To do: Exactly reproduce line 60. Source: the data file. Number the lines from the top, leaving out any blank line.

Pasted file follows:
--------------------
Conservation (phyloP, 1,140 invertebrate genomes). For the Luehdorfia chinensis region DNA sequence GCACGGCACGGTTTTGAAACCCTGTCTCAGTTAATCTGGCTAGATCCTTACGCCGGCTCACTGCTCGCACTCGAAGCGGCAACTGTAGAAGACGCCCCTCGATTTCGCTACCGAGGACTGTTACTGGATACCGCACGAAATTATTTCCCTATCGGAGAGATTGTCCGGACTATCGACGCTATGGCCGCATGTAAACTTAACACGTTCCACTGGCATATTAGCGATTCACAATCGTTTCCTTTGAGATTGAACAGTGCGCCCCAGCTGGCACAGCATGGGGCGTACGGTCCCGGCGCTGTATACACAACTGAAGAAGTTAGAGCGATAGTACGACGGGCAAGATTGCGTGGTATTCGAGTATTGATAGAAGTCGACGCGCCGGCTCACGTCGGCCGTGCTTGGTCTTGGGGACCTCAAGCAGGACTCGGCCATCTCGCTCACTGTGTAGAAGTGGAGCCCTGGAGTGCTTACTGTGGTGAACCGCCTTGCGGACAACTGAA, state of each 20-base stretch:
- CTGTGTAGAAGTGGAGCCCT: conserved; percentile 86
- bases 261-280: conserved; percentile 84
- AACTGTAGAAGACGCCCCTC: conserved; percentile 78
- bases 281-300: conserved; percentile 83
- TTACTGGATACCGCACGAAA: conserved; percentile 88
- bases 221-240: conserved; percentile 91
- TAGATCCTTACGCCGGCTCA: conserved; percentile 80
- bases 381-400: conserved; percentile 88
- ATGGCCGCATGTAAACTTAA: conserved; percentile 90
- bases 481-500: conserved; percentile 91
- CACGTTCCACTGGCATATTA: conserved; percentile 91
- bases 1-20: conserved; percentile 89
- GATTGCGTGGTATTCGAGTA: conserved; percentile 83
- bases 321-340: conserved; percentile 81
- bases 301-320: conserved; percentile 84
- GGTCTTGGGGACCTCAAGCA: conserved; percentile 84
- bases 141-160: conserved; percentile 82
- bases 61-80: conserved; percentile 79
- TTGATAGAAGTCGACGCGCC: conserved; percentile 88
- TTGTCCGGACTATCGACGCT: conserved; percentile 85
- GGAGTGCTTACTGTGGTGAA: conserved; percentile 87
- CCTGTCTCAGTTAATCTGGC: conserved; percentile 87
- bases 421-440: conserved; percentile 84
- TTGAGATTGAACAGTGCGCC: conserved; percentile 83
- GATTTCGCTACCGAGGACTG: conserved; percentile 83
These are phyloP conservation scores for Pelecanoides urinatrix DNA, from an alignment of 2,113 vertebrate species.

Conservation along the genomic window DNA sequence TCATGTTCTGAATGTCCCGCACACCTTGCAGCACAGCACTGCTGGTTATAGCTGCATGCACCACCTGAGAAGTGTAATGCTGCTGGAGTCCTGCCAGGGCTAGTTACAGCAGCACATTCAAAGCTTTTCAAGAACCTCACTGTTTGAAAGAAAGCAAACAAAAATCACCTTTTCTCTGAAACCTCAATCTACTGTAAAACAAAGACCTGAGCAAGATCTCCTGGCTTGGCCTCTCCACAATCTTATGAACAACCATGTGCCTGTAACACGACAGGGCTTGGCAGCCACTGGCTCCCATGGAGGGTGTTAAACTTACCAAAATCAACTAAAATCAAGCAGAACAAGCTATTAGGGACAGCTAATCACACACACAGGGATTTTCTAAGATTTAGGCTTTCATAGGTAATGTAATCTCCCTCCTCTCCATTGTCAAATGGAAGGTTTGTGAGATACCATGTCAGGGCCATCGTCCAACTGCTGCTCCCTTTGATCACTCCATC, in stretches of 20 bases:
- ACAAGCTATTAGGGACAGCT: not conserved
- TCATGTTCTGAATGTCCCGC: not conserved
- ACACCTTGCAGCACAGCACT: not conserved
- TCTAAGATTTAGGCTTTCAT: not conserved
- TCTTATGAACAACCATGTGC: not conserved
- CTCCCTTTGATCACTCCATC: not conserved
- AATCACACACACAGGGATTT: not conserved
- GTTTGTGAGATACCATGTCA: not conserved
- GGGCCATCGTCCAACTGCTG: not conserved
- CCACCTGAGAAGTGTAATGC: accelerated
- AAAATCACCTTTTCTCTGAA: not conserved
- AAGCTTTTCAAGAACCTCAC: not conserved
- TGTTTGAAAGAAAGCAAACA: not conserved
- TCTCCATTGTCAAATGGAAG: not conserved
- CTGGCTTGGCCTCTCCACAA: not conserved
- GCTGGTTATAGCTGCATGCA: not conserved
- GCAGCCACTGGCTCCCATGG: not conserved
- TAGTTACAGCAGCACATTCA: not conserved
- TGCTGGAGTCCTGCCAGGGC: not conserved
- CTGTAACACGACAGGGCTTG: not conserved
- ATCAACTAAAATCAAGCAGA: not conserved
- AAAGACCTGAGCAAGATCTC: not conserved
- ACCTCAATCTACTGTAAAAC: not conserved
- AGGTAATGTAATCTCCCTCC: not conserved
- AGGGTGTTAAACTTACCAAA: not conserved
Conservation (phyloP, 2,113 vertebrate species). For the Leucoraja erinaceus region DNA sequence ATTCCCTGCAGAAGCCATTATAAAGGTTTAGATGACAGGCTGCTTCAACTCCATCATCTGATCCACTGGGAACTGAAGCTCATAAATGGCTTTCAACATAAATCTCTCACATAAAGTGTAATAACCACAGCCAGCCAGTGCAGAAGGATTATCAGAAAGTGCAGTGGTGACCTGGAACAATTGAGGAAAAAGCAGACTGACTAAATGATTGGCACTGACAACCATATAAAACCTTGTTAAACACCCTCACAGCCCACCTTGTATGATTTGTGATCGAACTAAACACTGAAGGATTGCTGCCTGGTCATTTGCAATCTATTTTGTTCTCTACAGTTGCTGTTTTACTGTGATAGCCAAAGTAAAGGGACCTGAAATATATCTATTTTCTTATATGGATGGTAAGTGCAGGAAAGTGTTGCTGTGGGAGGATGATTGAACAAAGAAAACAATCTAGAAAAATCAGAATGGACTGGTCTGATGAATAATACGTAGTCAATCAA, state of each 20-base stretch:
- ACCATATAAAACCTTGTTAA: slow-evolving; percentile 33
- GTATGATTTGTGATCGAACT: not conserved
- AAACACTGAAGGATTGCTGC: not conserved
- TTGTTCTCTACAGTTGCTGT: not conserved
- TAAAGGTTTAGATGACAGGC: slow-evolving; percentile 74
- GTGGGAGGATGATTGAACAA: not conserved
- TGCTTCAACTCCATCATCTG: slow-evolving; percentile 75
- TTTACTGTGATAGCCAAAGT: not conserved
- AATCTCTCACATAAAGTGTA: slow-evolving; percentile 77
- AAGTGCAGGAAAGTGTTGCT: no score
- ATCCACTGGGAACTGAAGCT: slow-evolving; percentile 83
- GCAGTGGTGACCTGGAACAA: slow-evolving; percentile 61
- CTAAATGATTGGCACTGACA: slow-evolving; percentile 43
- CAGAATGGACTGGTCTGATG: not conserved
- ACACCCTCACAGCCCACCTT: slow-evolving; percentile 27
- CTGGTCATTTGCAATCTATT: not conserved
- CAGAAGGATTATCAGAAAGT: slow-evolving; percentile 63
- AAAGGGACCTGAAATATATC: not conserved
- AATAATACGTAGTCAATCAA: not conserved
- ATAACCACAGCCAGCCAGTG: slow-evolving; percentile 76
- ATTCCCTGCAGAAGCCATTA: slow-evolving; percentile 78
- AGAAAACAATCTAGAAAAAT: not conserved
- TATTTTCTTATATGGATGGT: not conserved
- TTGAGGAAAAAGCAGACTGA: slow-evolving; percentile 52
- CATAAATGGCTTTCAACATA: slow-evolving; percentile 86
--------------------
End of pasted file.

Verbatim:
- GTGGGAGGATGATTGAACAA: not conserved